In the fourteenth century, a Turkish military leader named Osman defeated other Turkish tribes to become ruler of a small kingdom.  A dynasty is a family or group that maintains power for generations. Osman’s dynasty conquered the last remnant of the Eastern Roman Empire, which historians call the Byzantine Empire.

The Turkish Ottoman Empire, whose name derives from Osman, eventually conquered most of the Middle East and North Africa.  At its most vital point, the Ottoman Turks controlled Greece, the Balkan Mountains, and most of southeast Europe.  The Empire lasted until the early 20th century, a span of almost six hundred years.

The Ottoman Turks were Muslims but did not impose Islamic law on non-Muslims.  The Ottoman Turks generally allowed Christians, Jews, and people of other faiths to practice their beliefs peacefully, although the Armenian Massacre of 1915-1917 was a cruel exception.  Arabs, Persians, Kurds, Maronites, and Armenians maintained their cultural identities within the Ottoman Empire.

Political cartoon suggesting the weakness of the Ottoman Empire


By the twentieth century, many commentators referred to the weakened Ottoman Empire as the “sick man of Europe.”

Two wars in the early twentieth century (the 1900s) resulted in Greece, Crete, Serbia, Romania, and Macedonia leaving the Empire.  The weakened Ottoman Empire was often compared to a “sick man.”  European colonial leaders had recently seized most of Africa and were eager to exert their influence in the Middle East.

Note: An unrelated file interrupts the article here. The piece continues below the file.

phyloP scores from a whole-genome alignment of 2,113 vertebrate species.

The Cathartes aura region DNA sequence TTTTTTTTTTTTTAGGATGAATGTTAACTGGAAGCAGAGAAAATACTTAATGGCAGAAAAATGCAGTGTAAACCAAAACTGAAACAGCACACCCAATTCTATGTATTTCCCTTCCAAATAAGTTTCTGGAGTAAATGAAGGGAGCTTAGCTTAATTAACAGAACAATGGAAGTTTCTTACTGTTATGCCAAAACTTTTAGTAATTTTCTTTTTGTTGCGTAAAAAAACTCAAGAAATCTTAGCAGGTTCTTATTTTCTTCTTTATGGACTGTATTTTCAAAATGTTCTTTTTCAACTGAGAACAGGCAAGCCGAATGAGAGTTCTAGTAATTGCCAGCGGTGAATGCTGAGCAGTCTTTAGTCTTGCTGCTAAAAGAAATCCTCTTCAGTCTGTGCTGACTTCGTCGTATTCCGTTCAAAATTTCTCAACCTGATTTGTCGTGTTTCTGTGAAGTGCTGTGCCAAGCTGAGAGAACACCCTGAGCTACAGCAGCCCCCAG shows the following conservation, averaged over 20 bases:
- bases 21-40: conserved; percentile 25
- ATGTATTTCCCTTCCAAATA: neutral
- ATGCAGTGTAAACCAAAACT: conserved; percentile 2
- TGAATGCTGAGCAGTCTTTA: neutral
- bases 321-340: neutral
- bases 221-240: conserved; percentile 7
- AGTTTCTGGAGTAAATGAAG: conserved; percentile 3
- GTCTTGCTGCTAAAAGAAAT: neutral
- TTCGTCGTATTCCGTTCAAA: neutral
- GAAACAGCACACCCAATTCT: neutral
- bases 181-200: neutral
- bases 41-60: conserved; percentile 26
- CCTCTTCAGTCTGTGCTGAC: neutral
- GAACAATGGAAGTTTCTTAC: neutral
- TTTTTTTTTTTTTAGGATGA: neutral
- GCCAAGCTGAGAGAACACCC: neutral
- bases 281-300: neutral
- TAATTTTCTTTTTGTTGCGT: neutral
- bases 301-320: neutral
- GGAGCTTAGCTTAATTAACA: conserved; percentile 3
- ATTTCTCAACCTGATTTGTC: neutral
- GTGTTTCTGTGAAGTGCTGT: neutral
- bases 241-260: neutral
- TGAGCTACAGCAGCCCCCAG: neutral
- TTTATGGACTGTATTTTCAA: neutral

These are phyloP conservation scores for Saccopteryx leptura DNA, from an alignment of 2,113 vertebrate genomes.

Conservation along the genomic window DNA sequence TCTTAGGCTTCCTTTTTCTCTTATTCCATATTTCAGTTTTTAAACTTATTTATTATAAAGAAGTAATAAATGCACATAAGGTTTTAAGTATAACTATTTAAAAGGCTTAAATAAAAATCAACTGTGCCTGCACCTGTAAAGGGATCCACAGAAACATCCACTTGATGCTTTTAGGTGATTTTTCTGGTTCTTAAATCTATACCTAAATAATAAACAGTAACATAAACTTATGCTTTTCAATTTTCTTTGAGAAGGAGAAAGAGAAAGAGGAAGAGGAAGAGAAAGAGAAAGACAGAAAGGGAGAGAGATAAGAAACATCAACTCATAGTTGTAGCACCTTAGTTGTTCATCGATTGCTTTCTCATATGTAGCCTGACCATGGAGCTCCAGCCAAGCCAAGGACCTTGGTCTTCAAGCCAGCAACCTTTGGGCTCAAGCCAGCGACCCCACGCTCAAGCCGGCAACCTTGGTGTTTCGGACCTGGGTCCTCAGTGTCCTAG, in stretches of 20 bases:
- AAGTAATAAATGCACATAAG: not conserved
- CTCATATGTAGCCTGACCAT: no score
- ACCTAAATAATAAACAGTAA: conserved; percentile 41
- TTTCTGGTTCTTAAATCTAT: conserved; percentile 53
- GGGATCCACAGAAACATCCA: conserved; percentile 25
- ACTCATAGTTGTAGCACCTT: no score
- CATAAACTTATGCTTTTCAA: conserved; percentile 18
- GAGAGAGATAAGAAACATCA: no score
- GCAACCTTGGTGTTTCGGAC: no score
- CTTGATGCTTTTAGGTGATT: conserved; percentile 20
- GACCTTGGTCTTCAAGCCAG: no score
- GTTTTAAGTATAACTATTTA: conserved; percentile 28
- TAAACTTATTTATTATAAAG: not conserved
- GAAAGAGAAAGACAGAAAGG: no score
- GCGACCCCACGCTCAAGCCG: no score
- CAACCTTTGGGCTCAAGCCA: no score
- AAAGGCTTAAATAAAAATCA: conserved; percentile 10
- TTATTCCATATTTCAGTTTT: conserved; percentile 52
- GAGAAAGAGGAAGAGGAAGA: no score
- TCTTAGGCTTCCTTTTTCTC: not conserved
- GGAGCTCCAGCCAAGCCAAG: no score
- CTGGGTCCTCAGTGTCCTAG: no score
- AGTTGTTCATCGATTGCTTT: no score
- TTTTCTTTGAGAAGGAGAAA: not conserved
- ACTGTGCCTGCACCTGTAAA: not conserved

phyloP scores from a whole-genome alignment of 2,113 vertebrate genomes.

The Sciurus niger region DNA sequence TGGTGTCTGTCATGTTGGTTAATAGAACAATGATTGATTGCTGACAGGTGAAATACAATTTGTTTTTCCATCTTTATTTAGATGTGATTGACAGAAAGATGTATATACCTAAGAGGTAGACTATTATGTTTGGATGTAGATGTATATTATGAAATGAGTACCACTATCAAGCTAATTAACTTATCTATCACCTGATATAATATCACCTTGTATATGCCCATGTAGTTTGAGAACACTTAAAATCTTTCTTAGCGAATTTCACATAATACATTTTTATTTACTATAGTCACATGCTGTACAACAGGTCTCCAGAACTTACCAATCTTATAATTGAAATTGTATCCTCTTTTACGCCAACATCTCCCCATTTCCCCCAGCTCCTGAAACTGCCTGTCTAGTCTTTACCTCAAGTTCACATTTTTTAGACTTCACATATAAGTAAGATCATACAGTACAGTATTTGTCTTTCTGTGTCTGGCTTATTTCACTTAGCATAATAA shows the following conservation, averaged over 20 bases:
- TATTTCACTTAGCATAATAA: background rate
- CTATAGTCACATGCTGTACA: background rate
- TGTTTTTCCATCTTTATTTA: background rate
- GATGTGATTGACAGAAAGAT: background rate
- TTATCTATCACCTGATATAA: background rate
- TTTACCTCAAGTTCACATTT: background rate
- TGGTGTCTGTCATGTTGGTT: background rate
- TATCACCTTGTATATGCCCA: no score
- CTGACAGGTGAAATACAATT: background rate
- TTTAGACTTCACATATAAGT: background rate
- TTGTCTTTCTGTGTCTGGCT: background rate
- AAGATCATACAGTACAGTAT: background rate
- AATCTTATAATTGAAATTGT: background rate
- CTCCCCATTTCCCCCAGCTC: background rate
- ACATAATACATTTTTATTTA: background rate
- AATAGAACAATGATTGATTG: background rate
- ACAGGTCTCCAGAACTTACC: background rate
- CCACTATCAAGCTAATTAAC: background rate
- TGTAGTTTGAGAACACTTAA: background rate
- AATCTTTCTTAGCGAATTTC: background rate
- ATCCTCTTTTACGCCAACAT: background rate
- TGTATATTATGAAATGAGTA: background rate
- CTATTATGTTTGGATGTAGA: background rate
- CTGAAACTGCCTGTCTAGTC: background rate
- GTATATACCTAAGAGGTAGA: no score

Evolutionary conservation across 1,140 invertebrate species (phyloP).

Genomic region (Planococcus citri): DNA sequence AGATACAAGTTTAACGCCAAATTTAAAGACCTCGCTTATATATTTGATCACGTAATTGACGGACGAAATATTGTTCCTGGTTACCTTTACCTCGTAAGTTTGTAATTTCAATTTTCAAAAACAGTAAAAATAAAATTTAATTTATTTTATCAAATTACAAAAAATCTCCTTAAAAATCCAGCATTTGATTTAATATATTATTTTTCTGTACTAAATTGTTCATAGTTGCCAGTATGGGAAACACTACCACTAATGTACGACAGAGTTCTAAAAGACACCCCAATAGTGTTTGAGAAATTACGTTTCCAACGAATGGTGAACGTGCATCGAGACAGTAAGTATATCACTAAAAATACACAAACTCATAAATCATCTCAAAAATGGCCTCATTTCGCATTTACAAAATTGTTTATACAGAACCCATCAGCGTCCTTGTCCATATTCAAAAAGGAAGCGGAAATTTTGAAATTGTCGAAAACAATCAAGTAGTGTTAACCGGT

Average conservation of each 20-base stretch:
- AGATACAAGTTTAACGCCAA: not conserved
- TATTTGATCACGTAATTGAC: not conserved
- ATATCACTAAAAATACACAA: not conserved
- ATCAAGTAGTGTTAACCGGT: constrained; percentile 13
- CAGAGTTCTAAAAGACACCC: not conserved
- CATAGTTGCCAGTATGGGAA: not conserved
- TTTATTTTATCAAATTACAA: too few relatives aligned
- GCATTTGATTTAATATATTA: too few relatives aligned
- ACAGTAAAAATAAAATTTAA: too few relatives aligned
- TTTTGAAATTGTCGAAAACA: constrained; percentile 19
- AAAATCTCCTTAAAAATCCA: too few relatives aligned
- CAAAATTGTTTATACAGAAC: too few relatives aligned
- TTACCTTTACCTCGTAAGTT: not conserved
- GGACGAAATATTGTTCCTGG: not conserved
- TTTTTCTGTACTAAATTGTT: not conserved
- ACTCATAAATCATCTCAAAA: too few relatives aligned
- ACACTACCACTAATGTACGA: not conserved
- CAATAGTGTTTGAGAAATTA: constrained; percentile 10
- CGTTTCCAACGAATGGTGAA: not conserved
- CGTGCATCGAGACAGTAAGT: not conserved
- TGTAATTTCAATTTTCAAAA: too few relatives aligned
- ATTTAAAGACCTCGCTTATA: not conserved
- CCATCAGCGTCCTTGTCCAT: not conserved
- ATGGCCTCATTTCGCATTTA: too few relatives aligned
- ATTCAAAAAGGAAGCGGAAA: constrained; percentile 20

World War I broke out in 1914.  Britain, France, the United States, and Russia were united as the Allied forces.  They fought the Central Powers of Germany and Austria-Hungary.  The Ottoman Turks assumed the Central Powers would win the war and that Germany would keep Russia from taking land from their declining Empire, so the Ottoman sultans joined the Central Powers.

Russia lacked a “warm water port” to ship goods in all seasons.  All of Russia’s western seaports are in regions that are frozen for at least part of the year.  The Russian people revolted in 1917, and Russia withdrew from the war.  Even without the Russians, the Allied Powers won.

Abdul Hamid II


Abdul Hamid II was the 34th Sultan of the Ottoman Empire and the last to have absolute power. He left power after a 1909 military revolt known as the Young Turk Revolution.

The Allied Powers of World War I hoped to exploit the region’s natural resources.  Oil had yet to be discovered in the region, but the Middle East and North Africa grew many exotic spices.  Britain controlled India then, and the British hoped to secure a safe route to India and their other colonies in East Asia.  Britain, France, and the United States carved up most of the Ottoman Empire, leaving what we know as the present-day nation of Turkey.


Download this lesson as Microsoft Word file or as an Adobe Acrobat file.

Mr. Donn has an excellent website that includes a section on the Middle East and North Africa.

The Ottoman Empire in 1914 (map)